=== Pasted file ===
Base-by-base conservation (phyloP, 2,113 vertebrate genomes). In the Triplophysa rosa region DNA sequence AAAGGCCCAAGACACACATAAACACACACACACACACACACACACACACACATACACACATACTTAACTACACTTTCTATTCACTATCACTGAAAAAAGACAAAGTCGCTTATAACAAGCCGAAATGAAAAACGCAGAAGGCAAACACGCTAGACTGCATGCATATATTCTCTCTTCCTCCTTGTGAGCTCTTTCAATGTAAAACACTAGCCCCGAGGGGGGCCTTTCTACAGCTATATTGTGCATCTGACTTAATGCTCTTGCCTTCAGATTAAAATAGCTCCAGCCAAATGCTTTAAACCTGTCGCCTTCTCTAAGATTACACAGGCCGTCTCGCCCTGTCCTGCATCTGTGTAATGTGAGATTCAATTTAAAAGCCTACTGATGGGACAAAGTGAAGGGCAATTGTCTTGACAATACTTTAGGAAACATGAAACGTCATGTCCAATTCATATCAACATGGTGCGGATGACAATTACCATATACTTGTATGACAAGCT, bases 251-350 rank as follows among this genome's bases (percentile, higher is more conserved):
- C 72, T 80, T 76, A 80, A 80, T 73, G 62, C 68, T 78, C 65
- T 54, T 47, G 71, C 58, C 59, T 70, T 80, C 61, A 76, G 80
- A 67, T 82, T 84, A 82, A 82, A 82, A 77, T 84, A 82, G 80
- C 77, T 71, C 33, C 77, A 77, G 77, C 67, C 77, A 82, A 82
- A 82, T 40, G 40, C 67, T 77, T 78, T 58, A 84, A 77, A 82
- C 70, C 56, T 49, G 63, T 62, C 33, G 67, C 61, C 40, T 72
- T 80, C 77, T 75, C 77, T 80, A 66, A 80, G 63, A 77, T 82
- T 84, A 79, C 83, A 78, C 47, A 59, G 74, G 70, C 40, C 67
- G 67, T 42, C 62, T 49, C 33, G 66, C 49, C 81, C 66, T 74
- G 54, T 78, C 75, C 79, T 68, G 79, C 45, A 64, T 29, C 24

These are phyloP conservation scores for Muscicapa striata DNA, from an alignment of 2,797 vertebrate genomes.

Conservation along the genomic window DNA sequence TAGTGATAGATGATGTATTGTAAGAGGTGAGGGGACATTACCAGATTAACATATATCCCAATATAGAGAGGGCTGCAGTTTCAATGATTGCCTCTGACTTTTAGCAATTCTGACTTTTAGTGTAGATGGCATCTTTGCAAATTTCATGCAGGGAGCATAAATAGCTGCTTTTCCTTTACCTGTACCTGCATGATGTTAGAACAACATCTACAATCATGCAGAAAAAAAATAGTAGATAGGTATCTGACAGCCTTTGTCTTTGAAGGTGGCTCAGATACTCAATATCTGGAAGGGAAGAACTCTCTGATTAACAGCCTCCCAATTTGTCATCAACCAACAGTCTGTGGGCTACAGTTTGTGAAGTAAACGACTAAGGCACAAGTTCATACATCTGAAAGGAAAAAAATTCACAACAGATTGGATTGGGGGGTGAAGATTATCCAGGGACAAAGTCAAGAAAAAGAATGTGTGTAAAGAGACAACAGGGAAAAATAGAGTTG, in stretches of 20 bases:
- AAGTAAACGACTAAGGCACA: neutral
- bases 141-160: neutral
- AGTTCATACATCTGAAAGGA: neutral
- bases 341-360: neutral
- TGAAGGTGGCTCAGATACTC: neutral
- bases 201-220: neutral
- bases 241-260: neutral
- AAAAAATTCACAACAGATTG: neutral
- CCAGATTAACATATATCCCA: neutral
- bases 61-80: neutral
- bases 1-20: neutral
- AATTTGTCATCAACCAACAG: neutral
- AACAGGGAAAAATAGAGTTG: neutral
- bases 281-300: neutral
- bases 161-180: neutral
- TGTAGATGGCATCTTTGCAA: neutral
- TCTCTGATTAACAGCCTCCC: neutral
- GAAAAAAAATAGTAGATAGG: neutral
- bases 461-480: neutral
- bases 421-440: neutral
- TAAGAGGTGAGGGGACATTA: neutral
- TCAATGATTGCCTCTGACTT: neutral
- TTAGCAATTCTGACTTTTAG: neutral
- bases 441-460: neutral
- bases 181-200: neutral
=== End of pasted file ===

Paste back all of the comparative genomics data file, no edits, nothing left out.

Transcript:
Base-by-base conservation (phyloP, 2,113 vertebrate genomes). In the Triplophysa rosa region DNA sequence AAAGGCCCAAGACACACATAAACACACACACACACACACACACACACACACATACACACATACTTAACTACACTTTCTATTCACTATCACTGAAAAAAGACAAAGTCGCTTATAACAAGCCGAAATGAAAAACGCAGAAGGCAAACACGCTAGACTGCATGCATATATTCTCTCTTCCTCCTTGTGAGCTCTTTCAATGTAAAACACTAGCCCCGAGGGGGGCCTTTCTACAGCTATATTGTGCATCTGACTTAATGCTCTTGCCTTCAGATTAAAATAGCTCCAGCCAAATGCTTTAAACCTGTCGCCTTCTCTAAGATTACACAGGCCGTCTCGCCCTGTCCTGCATCTGTGTAATGTGAGATTCAATTTAAAAGCCTACTGATGGGACAAAGTGAAGGGCAATTGTCTTGACAATACTTTAGGAAACATGAAACGTCATGTCCAATTCATATCAACATGGTGCGGATGACAATTACCATATACTTGTATGACAAGCT, bases 251-350 rank as follows among this genome's bases (percentile, higher is more conserved):
- C 72, T 80, T 76, A 80, A 80, T 73, G 62, C 68, T 78, C 65
- T 54, T 47, G 71, C 58, C 59, T 70, T 80, C 61, A 76, G 80
- A 67, T 82, T 84, A 82, A 82, A 82, A 77, T 84, A 82, G 80
- C 77, T 71, C 33, C 77, A 77, G 77, C 67, C 77, A 82, A 82
- A 82, T 40, G 40, C 67, T 77, T 78, T 58, A 84, A 77, A 82
- C 70, C 56, T 49, G 63, T 62, C 33, G 67, C 61, C 40, T 72
- T 80, C 77, T 75, C 77, T 80, A 66, A 80, G 63, A 77, T 82
- T 84, A 79, C 83, A 78, C 47, A 59, G 74, G 70, C 40, C 67
- G 67, T 42, C 62, T 49, C 33, G 66, C 49, C 81, C 66, T 74
- G 54, T 78, C 75, C 79, T 68, G 79, C 45, A 64, T 29, C 24

These are phyloP conservation scores for Muscicapa striata DNA, from an alignment of 2,797 vertebrate genomes.

Conservation along the genomic window DNA sequence TAGTGATAGATGATGTATTGTAAGAGGTGAGGGGACATTACCAGATTAACATATATCCCAATATAGAGAGGGCTGCAGTTTCAATGATTGCCTCTGACTTTTAGCAATTCTGACTTTTAGTGTAGATGGCATCTTTGCAAATTTCATGCAGGGAGCATAAATAGCTGCTTTTCCTTTACCTGTACCTGCATGATGTTAGAACAACATCTACAATCATGCAGAAAAAAAATAGTAGATAGGTATCTGACAGCCTTTGTCTTTGAAGGTGGCTCAGATACTCAATATCTGGAAGGGAAGAACTCTCTGATTAACAGCCTCCCAATTTGTCATCAACCAACAGTCTGTGGGCTACAGTTTGTGAAGTAAACGACTAAGGCACAAGTTCATACATCTGAAAGGAAAAAAATTCACAACAGATTGGATTGGGGGGTGAAGATTATCCAGGGACAAAGTCAAGAAAAAGAATGTGTGTAAAGAGACAACAGGGAAAAATAGAGTTG, in stretches of 20 bases:
- AAGTAAACGACTAAGGCACA: neutral
- bases 141-160: neutral
- AGTTCATACATCTGAAAGGA: neutral
- bases 341-360: neutral
- TGAAGGTGGCTCAGATACTC: neutral
- bases 201-220: neutral
- bases 241-260: neutral
- AAAAAATTCACAACAGATTG: neutral
- CCAGATTAACATATATCCCA: neutral
- bases 61-80: neutral
- bases 1-20: neutral
- AATTTGTCATCAACCAACAG: neutral
- AACAGGGAAAAATAGAGTTG: neutral
- bases 281-300: neutral
- bases 161-180: neutral
- TGTAGATGGCATCTTTGCAA: neutral
- TCTCTGATTAACAGCCTCCC: neutral
- GAAAAAAAATAGTAGATAGG: neutral
- bases 461-480: neutral
- bases 421-440: neutral
- TAAGAGGTGAGGGGACATTA: neutral
- TCAATGATTGCCTCTGACTT: neutral
- TTAGCAATTCTGACTTTTAG: neutral
- bases 441-460: neutral
- bases 181-200: neutral